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‘Meh’: the psychotic apathy of the Great Replacement killers

The most shocking thing about statements from mass murderers is how careless and slapdash they are

August 4, 2019

5:56 PM

4 August 2019

5:56 PM

There is not much to say about mass shootings. The violence horrifies us, depresses us, we move on — on social media, this process can take a few seconds. The other media routine follows: endless, circular debates on guns are given another spin in the barrel. If the killer is white, somebody important (step up Beto O’Rourke) angrily says it is Trump’s fault. That invites anger in return. Culture wars subsume the story.

Sometimes, a frightening viral video emerges, or what hacks call a ‘disturbing insight into the mind of the killer’. These excite our emotions a little longer. Deranged maniacs know that, which is why we now increasingly see their ‘manifestos’ — long pseudo-intellectual declarations of purpose — posted online. These are invariably called ‘chilling’.

But the statements don’t really chill. The most shocking thing about them is not how cold or calculated they are. It’s how careless and slapdash. These suicidal murderers discourse at length about the collapse of western civilization, the destruction of the white race, the great racial struggle. They are willing to kill and die to draw attention to their cause. They want their views to be known to the world. But then, meh.

‘I figured that an under-prepared attack and a meh manifesto is better than no attack and no manifesto,’ says Patrick Crusius, the El Paso shooter, by way of apology for his vague rambling. Are better, Patrick, are, but who cares? You don’t, clearly. The pathos in that ‘meh’ says more about you and the decline of western civilization than anything in your crime. Crusius is about to go out in a blaze of guns and, in his mind, glory. He wants, at some level, to carry out a great historic act that will echo down the centuries — but he also can’t be bothered.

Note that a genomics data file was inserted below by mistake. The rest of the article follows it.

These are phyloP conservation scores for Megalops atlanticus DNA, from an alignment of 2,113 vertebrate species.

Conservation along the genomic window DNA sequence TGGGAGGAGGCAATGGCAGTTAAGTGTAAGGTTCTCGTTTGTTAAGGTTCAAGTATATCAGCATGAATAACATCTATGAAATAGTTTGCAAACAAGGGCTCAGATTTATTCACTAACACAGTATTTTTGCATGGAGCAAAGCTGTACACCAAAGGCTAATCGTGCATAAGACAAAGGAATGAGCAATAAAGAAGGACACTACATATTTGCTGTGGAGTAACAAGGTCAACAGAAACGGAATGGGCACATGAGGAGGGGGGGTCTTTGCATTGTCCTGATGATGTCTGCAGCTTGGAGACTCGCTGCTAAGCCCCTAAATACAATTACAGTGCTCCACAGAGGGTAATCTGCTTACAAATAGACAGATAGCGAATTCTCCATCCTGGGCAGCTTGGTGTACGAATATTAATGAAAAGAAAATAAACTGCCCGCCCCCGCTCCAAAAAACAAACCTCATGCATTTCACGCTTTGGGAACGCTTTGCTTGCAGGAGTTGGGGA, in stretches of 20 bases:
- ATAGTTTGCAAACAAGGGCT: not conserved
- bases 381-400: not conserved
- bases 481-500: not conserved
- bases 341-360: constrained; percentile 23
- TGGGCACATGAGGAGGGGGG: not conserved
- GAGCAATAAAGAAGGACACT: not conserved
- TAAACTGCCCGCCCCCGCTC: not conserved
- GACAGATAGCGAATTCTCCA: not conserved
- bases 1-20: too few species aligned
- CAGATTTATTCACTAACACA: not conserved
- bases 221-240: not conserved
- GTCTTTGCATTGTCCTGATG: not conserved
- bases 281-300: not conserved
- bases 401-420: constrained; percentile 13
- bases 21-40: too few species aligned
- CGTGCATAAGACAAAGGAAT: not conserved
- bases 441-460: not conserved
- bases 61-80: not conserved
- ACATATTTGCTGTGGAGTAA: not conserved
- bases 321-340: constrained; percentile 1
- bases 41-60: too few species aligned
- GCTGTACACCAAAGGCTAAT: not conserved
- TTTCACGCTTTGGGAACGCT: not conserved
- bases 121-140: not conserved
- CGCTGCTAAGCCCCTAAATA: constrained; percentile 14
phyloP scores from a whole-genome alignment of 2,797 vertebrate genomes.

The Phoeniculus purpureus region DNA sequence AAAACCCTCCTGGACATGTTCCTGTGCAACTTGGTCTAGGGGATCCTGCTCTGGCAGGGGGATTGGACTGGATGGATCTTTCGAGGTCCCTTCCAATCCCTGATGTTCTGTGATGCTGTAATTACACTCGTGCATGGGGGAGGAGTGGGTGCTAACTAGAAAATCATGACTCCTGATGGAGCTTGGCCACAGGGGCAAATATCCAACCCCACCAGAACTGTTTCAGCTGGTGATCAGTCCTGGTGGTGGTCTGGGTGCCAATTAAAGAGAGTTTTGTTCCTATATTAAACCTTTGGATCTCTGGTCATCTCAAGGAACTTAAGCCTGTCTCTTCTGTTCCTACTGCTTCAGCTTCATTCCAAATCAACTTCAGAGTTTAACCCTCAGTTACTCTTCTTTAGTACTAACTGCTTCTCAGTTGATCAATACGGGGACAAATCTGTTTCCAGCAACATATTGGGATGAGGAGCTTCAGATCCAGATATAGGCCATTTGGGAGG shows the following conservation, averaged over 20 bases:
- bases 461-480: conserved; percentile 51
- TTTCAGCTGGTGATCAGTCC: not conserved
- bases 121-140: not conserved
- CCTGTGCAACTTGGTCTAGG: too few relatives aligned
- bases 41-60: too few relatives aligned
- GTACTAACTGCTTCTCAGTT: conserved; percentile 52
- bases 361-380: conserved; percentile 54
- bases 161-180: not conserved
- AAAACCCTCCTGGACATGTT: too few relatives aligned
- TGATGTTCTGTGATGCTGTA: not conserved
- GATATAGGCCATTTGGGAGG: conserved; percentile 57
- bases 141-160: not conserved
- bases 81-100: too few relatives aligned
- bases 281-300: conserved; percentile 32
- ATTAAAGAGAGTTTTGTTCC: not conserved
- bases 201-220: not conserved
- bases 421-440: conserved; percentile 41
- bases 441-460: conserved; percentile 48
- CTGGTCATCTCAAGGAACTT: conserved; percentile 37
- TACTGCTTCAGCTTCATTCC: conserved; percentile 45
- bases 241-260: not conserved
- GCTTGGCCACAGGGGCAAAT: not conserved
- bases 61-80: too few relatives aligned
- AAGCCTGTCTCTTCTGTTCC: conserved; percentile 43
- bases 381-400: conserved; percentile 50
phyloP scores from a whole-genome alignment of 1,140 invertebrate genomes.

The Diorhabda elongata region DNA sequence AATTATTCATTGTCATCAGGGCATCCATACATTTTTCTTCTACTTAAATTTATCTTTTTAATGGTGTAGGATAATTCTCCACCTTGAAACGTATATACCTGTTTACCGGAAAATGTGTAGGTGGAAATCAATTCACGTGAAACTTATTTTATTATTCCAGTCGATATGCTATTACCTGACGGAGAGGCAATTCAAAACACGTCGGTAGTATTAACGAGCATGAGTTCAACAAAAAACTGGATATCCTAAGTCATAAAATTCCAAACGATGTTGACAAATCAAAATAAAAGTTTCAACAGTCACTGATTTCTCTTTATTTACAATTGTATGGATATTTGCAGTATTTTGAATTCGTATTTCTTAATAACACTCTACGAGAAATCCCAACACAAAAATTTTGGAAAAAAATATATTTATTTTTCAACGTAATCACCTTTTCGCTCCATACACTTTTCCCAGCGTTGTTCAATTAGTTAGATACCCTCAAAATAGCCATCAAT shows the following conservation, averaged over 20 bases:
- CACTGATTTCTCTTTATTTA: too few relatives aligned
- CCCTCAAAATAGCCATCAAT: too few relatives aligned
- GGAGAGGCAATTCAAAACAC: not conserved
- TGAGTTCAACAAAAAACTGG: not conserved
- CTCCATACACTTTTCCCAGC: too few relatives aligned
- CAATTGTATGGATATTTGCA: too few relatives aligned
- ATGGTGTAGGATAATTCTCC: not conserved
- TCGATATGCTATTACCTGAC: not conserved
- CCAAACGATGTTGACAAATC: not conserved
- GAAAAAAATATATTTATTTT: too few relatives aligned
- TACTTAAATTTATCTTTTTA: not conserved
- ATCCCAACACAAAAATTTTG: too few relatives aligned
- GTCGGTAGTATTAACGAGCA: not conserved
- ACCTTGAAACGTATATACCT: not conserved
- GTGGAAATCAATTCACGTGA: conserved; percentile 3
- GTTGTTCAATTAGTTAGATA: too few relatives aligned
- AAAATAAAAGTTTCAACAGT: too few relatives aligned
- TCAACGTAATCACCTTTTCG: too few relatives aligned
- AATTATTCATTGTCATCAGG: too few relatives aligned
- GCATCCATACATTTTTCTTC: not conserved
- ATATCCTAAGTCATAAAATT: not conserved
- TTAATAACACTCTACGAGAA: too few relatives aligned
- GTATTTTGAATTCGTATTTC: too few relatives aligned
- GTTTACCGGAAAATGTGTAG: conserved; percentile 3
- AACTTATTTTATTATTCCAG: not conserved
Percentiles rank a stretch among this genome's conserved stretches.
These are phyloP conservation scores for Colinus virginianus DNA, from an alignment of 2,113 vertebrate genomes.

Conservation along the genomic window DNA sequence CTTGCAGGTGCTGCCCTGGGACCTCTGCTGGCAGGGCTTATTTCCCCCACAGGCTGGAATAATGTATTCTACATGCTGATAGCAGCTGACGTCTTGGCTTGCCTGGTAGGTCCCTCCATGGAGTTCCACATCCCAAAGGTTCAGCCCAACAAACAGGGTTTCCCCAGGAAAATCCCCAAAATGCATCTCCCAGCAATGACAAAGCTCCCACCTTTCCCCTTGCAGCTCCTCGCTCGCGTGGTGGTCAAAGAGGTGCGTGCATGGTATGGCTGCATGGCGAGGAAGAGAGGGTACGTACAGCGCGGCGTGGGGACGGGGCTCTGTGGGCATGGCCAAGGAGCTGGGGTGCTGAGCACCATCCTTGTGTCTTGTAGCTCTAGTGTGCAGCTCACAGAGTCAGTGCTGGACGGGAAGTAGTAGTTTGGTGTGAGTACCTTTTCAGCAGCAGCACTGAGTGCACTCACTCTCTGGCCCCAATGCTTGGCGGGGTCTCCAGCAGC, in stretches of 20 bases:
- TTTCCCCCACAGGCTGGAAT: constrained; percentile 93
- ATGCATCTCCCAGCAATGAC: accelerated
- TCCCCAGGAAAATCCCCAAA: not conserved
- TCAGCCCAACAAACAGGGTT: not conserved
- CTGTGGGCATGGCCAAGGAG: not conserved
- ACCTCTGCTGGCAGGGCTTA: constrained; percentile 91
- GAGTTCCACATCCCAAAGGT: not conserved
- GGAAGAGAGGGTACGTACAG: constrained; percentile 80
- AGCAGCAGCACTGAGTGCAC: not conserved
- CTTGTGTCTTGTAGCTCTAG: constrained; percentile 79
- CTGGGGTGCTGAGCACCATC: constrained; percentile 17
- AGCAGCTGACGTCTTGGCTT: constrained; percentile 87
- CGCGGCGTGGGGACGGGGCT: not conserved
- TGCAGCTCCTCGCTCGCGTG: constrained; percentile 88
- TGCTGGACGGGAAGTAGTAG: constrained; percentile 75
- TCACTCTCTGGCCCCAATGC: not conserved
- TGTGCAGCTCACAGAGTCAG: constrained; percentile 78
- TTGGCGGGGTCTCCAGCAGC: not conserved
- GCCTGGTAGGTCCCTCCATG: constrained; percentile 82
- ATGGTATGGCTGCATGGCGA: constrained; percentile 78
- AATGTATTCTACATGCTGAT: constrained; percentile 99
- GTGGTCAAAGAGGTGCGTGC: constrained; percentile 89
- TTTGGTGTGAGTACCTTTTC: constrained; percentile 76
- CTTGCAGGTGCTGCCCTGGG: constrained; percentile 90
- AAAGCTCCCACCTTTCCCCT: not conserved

Crusius says he was inspired by Brenton Tarrant, the Christchurch killer, who wrote his ‘The Great Replacement’ manifesto before he ended 51 lives at a Mosque.

‘The Great Replacement’ could have done with a good proofread. It was littered with typos and sloppiness. For instance, ‘Don’t believe me, can anymore tell you the motivation of the Madrid train bomber attackers?’

I realize that it’s silly, when talking about monomaniacal lunatics, to expect what print journalists call ‘camera ready copy’. Still, this psychotic apathy just makes their crimes more deeply disturbing. These young men are prepared to carry out such evil — destroying their lives and those of many others — and pretend it is all for some heroic, esoteric cause. Yet they don’t really care. Meh.


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